Monday, August 26, 2013
The Silent Killer
As I watched my two younger boys march out the door this morning, this mama prayed a prayer similar to others I've whispered thousands of times for them - for acceptance, for the ability to process their surroundings and emotions and react well, for simple friendship, for them to be able to connect with someone today and laugh. This is the prayer of a mother with children on the Autism Spectrum.
More precisely - children who are in the desert area of Autism - those who have overcome Autism Spectrum Disorders just enough to fall into the abyss of "out of sight/out of mind." And it is silent but deadly territory.
They do not flap their hands or bring attention to themselves in those obvious autistic ways. People do not look at them and instantly see that a deeper compassion and understanding is needed. They can even fly under the radar of teachers, who have IEPs in their hands chock full of information about the child they have in front of them.
They do not hit other children, or scream out in emotional tantrums in public anymore. They are doing "so well!" by outward, obvious standards. They function, they engage in some normal, age-appropriate activities. They. Don't. Stand. Out.
But you often don't see them or their parents at any of the local kids' sports league activities. They may have tried at some point, realizing that it was too much. You probably don't see them at extra-curricular activities because just getting through the day can be taxing enough (and can take the entire evening to even out from). All of the "on the outside I'm just one of you, but on the inside I work twice as hard to regulate what's going on" is exhausting. It literally is.
Evenings and weekends can be some of the toughest, most emotionally-draining times for these families because of this exhaustion. This is when these kids are among those who will love them no matter what. This is when they unload in order to be able to face the next day, week, month, lifetime of being on the silently deadly part of the Autism Spectrum.
The challenges these kids face are just as monumental - and crippling - as those whose issues are outwardly obvious. We spend just as much time and money and emotional and mental energy on therapies, programs, doctors, specialists, etc., on our children as those who have much more visible physical and mental disabilities, yet we are mostly left behind.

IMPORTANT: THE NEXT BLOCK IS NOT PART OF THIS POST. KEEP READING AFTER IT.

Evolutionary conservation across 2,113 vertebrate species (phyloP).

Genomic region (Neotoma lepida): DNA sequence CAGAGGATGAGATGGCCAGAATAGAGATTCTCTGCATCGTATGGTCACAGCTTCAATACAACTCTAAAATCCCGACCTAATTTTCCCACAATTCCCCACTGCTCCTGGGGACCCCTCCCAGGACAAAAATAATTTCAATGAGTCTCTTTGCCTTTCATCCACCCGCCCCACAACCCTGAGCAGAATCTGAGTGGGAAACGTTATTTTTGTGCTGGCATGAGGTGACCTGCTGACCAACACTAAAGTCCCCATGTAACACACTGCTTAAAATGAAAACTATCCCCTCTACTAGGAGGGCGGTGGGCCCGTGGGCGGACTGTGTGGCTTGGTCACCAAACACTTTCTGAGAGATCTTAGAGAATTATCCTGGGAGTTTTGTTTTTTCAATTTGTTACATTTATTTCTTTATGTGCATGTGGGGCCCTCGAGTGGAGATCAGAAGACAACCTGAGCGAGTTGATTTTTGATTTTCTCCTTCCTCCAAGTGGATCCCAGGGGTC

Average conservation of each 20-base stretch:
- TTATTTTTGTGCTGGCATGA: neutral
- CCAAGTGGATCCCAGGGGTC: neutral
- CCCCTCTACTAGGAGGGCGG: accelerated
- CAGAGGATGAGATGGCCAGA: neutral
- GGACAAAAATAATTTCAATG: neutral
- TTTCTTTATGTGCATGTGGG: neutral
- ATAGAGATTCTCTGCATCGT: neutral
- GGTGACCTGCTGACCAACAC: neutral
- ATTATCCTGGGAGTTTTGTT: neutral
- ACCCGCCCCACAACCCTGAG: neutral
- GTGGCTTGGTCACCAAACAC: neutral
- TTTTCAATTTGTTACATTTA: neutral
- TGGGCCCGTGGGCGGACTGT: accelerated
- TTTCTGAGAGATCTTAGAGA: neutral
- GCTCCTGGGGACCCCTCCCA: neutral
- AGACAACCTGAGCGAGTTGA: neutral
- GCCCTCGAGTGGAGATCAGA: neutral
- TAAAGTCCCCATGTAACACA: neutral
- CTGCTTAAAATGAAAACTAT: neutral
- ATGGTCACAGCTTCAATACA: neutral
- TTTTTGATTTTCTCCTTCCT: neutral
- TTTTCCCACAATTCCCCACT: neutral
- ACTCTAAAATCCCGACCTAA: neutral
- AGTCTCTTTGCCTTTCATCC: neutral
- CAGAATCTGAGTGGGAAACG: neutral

As parents, we do everything we possibly can to help our children overcome this disability every waking moment of every day - including trying to find people outside of our family to be parts of their lives so that they feel understood and accepted by others who choose to engage with them. Because believe it or not, they are awesome human beings with hearts that are amazing.
My heart breaks thinking of the people who have at one time or another taken the time to do just that only to drop out of their lives for one reason or another. These people have no idea the devastating effects this has on an emotionally fragile person already questioning daily why God made them so different on the inside.
There is no one waiting at the church door to take kids on the "silent spectrum" under their wing so these exhausted, on-the-edge-of-tears parents can sit for an hour and listen to a sermon; because outwardly, their kids just seem like weird pains in the butt who don't want to engage with kids their own age - not emotionally charged children who have an incredibly hard time sitting down with other kids and just talking.
There is no one always ready to help you because every time they see your child they are reminded of their disability and what you must endure in everyday life.
No, we just seem like average people who can't handle the rigors of everyday parenting and working and life. Because as parents of these children who are silently suffering, we are silently suffering as well. And the isolation is crushing.
Why, you wonder, don't we be more vocal? Ask for more help? Make our situations known?
Well, have you ever been around that "Hey, what about me?!" person? The look-at-me, look-at-me person? The one who always seems to have something wrong to ask for prayers about, needs help resolving, can't handle ... Exactly. That's why.
And on some delusional level, we just wish the people who "know" us best really did know us. But at best, we are stressed-out working parents with kids who always seem to have some kind of crappy issue going on that needs dealing with - and who wants to be part of that? I don't even want to be a part of that. Friends have been lost along the way because even though you've tried to explain how difficult the life is, when you drop off the face of the earth when things become too overwhelming - no one comes looking for you.
So we silently suffer among ourselves and the people we pay our last dime in savings to in the hope that they can try and help us. And yes, I mean us. Because if one or more people in your family is on the Autism Spectrum, you are all on the spectrum. It attacks and attaches itself to every fiber of your family and every member suffers from its effects. And it is a roller coaster ride that you know you'll never get off of, but wish it would break down so you can just have five minutes of peace before it starts up again.
There needs to be more awareness for this part of the Autism Spectrum in addition to Autism in general. We've gotten the public to somewhat understand what these parents are going through with their screaming, non-verbal kids (which one of mine started out as), now how about a movement to understand there is a whole group of people on this largely unrecognized area of the Spectrum where many kids wind up suffering alone, misjudged and outcast.
It really does take a village to raise children, but the system breaks down when your family speaks a different language than everyone else in the village.
photo by sanja gjenero